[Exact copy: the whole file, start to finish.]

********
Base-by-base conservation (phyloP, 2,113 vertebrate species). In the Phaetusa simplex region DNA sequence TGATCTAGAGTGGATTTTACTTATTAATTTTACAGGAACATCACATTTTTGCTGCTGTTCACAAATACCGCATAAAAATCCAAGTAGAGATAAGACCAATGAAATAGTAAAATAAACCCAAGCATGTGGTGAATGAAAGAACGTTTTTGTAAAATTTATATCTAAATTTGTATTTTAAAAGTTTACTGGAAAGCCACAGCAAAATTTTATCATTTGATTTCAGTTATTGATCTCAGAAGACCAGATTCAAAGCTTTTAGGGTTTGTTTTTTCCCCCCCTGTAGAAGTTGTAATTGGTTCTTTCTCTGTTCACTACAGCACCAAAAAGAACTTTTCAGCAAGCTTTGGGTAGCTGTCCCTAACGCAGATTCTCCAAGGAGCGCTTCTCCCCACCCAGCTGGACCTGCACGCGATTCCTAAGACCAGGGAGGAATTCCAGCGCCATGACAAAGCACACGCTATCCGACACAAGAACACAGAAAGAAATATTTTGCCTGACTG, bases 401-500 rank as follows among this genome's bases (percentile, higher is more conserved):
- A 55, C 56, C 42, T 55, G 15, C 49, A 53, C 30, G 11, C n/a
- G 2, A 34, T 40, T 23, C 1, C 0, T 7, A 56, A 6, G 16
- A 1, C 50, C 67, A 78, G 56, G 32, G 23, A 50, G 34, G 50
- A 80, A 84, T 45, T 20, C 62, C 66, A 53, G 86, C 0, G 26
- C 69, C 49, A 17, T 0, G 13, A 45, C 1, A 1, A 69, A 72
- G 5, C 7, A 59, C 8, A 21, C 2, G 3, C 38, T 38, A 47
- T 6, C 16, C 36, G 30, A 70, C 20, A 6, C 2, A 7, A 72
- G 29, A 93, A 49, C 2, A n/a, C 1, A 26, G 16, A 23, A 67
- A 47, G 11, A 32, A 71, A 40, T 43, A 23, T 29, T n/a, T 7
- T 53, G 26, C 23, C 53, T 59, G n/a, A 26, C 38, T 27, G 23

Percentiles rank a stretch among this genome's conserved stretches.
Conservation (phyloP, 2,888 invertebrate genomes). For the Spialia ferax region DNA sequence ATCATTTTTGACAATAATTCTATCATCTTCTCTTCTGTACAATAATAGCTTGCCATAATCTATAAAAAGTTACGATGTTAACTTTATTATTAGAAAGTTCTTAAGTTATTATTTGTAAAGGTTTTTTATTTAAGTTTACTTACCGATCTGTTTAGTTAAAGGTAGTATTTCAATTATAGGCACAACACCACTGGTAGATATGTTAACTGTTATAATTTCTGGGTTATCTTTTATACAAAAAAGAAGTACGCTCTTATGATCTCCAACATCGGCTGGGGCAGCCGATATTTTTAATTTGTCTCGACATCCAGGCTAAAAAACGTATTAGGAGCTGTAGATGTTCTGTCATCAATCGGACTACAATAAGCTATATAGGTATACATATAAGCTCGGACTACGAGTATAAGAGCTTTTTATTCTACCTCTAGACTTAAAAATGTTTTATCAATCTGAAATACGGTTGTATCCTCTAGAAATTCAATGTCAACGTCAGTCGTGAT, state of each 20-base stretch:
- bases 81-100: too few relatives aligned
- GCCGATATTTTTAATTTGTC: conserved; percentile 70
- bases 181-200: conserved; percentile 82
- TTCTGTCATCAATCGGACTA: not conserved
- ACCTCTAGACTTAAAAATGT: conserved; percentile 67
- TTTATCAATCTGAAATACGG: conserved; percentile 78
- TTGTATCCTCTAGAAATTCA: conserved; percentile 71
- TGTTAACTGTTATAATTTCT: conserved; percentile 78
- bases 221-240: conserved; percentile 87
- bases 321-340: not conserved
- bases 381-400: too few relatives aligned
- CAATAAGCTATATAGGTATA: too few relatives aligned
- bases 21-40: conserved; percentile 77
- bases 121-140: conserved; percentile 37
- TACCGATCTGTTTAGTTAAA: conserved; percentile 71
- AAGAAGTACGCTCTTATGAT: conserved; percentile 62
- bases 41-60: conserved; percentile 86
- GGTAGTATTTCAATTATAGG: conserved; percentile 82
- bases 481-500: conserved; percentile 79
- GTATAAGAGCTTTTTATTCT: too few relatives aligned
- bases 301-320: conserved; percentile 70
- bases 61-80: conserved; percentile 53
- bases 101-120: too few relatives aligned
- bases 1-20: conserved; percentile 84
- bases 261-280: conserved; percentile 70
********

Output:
Base-by-base conservation (phyloP, 2,113 vertebrate species). In the Phaetusa simplex region DNA sequence TGATCTAGAGTGGATTTTACTTATTAATTTTACAGGAACATCACATTTTTGCTGCTGTTCACAAATACCGCATAAAAATCCAAGTAGAGATAAGACCAATGAAATAGTAAAATAAACCCAAGCATGTGGTGAATGAAAGAACGTTTTTGTAAAATTTATATCTAAATTTGTATTTTAAAAGTTTACTGGAAAGCCACAGCAAAATTTTATCATTTGATTTCAGTTATTGATCTCAGAAGACCAGATTCAAAGCTTTTAGGGTTTGTTTTTTCCCCCCCTGTAGAAGTTGTAATTGGTTCTTTCTCTGTTCACTACAGCACCAAAAAGAACTTTTCAGCAAGCTTTGGGTAGCTGTCCCTAACGCAGATTCTCCAAGGAGCGCTTCTCCCCACCCAGCTGGACCTGCACGCGATTCCTAAGACCAGGGAGGAATTCCAGCGCCATGACAAAGCACACGCTATCCGACACAAGAACACAGAAAGAAATATTTTGCCTGACTG, bases 401-500 rank as follows among this genome's bases (percentile, higher is more conserved):
- A 55, C 56, C 42, T 55, G 15, C 49, A 53, C 30, G 11, C n/a
- G 2, A 34, T 40, T 23, C 1, C 0, T 7, A 56, A 6, G 16
- A 1, C 50, C 67, A 78, G 56, G 32, G 23, A 50, G 34, G 50
- A 80, A 84, T 45, T 20, C 62, C 66, A 53, G 86, C 0, G 26
- C 69, C 49, A 17, T 0, G 13, A 45, C 1, A 1, A 69, A 72
- G 5, C 7, A 59, C 8, A 21, C 2, G 3, C 38, T 38, A 47
- T 6, C 16, C 36, G 30, A 70, C 20, A 6, C 2, A 7, A 72
- G 29, A 93, A 49, C 2, A n/a, C 1, A 26, G 16, A 23, A 67
- A 47, G 11, A 32, A 71, A 40, T 43, A 23, T 29, T n/a, T 7
- T 53, G 26, C 23, C 53, T 59, G n/a, A 26, C 38, T 27, G 23

Percentiles rank a stretch among this genome's conserved stretches.
Conservation (phyloP, 2,888 invertebrate genomes). For the Spialia ferax region DNA sequence ATCATTTTTGACAATAATTCTATCATCTTCTCTTCTGTACAATAATAGCTTGCCATAATCTATAAAAAGTTACGATGTTAACTTTATTATTAGAAAGTTCTTAAGTTATTATTTGTAAAGGTTTTTTATTTAAGTTTACTTACCGATCTGTTTAGTTAAAGGTAGTATTTCAATTATAGGCACAACACCACTGGTAGATATGTTAACTGTTATAATTTCTGGGTTATCTTTTATACAAAAAAGAAGTACGCTCTTATGATCTCCAACATCGGCTGGGGCAGCCGATATTTTTAATTTGTCTCGACATCCAGGCTAAAAAACGTATTAGGAGCTGTAGATGTTCTGTCATCAATCGGACTACAATAAGCTATATAGGTATACATATAAGCTCGGACTACGAGTATAAGAGCTTTTTATTCTACCTCTAGACTTAAAAATGTTTTATCAATCTGAAATACGGTTGTATCCTCTAGAAATTCAATGTCAACGTCAGTCGTGAT, state of each 20-base stretch:
- bases 81-100: too few relatives aligned
- GCCGATATTTTTAATTTGTC: conserved; percentile 70
- bases 181-200: conserved; percentile 82
- TTCTGTCATCAATCGGACTA: not conserved
- ACCTCTAGACTTAAAAATGT: conserved; percentile 67
- TTTATCAATCTGAAATACGG: conserved; percentile 78
- TTGTATCCTCTAGAAATTCA: conserved; percentile 71
- TGTTAACTGTTATAATTTCT: conserved; percentile 78
- bases 221-240: conserved; percentile 87
- bases 321-340: not conserved
- bases 381-400: too few relatives aligned
- CAATAAGCTATATAGGTATA: too few relatives aligned
- bases 21-40: conserved; percentile 77
- bases 121-140: conserved; percentile 37
- TACCGATCTGTTTAGTTAAA: conserved; percentile 71
- AAGAAGTACGCTCTTATGAT: conserved; percentile 62
- bases 41-60: conserved; percentile 86
- GGTAGTATTTCAATTATAGG: conserved; percentile 82
- bases 481-500: conserved; percentile 79
- GTATAAGAGCTTTTTATTCT: too few relatives aligned
- bases 301-320: conserved; percentile 70
- bases 61-80: conserved; percentile 53
- bases 101-120: too few relatives aligned
- bases 1-20: conserved; percentile 84
- bases 261-280: conserved; percentile 70